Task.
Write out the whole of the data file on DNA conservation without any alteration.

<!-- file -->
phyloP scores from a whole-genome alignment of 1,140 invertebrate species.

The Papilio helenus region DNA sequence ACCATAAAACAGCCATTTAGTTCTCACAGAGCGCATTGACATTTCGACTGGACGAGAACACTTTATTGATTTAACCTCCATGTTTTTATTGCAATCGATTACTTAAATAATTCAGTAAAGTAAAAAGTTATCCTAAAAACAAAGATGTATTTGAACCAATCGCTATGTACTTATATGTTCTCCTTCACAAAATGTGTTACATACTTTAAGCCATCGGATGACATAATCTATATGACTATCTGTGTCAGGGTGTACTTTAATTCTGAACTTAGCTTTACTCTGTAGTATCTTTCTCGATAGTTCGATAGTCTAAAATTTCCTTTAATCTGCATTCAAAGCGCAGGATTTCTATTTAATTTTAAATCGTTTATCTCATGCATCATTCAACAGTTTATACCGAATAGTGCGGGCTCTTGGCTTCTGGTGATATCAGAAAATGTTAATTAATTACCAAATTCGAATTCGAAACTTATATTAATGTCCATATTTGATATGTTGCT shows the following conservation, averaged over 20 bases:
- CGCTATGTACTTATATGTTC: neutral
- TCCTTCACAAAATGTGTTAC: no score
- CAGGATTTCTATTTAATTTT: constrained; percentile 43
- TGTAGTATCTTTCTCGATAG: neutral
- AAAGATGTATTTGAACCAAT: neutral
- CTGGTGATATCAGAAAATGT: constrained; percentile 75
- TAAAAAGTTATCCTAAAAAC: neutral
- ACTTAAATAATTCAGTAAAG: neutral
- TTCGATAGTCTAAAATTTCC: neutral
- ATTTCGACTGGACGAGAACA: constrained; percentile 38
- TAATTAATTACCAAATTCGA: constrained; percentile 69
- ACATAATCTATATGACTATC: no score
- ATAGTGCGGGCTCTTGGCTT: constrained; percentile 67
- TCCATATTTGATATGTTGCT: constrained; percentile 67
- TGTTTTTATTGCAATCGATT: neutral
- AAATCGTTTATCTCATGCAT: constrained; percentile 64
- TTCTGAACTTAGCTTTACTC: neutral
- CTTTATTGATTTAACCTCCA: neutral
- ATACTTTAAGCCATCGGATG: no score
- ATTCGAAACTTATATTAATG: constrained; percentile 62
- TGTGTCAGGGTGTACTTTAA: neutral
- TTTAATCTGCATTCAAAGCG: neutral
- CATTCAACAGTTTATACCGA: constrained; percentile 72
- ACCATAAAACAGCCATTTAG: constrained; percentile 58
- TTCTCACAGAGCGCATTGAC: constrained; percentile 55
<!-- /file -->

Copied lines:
phyloP scores from a whole-genome alignment of 1,140 invertebrate species.

The Papilio helenus region DNA sequence ACCATAAAACAGCCATTTAGTTCTCACAGAGCGCATTGACATTTCGACTGGACGAGAACACTTTATTGATTTAACCTCCATGTTTTTATTGCAATCGATTACTTAAATAATTCAGTAAAGTAAAAAGTTATCCTAAAAACAAAGATGTATTTGAACCAATCGCTATGTACTTATATGTTCTCCTTCACAAAATGTGTTACATACTTTAAGCCATCGGATGACATAATCTATATGACTATCTGTGTCAGGGTGTACTTTAATTCTGAACTTAGCTTTACTCTGTAGTATCTTTCTCGATAGTTCGATAGTCTAAAATTTCCTTTAATCTGCATTCAAAGCGCAGGATTTCTATTTAATTTTAAATCGTTTATCTCATGCATCATTCAACAGTTTATACCGAATAGTGCGGGCTCTTGGCTTCTGGTGATATCAGAAAATGTTAATTAATTACCAAATTCGAATTCGAAACTTATATTAATGTCCATATTTGATATGTTGCT shows the following conservation, averaged over 20 bases:
- CGCTATGTACTTATATGTTC: neutral
- TCCTTCACAAAATGTGTTAC: no score
- CAGGATTTCTATTTAATTTT: constrained; percentile 43
- TGTAGTATCTTTCTCGATAG: neutral
- AAAGATGTATTTGAACCAAT: neutral
- CTGGTGATATCAGAAAATGT: constrained; percentile 75
- TAAAAAGTTATCCTAAAAAC: neutral
- ACTTAAATAATTCAGTAAAG: neutral
- TTCGATAGTCTAAAATTTCC: neutral
- ATTTCGACTGGACGAGAACA: constrained; percentile 38
- TAATTAATTACCAAATTCGA: constrained; percentile 69
- ACATAATCTATATGACTATC: no score
- ATAGTGCGGGCTCTTGGCTT: constrained; percentile 67
- TCCATATTTGATATGTTGCT: constrained; percentile 67
- TGTTTTTATTGCAATCGATT: neutral
- AAATCGTTTATCTCATGCAT: constrained; percentile 64
- TTCTGAACTTAGCTTTACTC: neutral
- CTTTATTGATTTAACCTCCA: neutral
- ATACTTTAAGCCATCGGATG: no score
- ATTCGAAACTTATATTAATG: constrained; percentile 62
- TGTGTCAGGGTGTACTTTAA: neutral
- TTTAATCTGCATTCAAAGCG: neutral
- CATTCAACAGTTTATACCGA: constrained; percentile 72
- ACCATAAAACAGCCATTTAG: constrained; percentile 58
- TTCTCACAGAGCGCATTGAC: constrained; percentile 55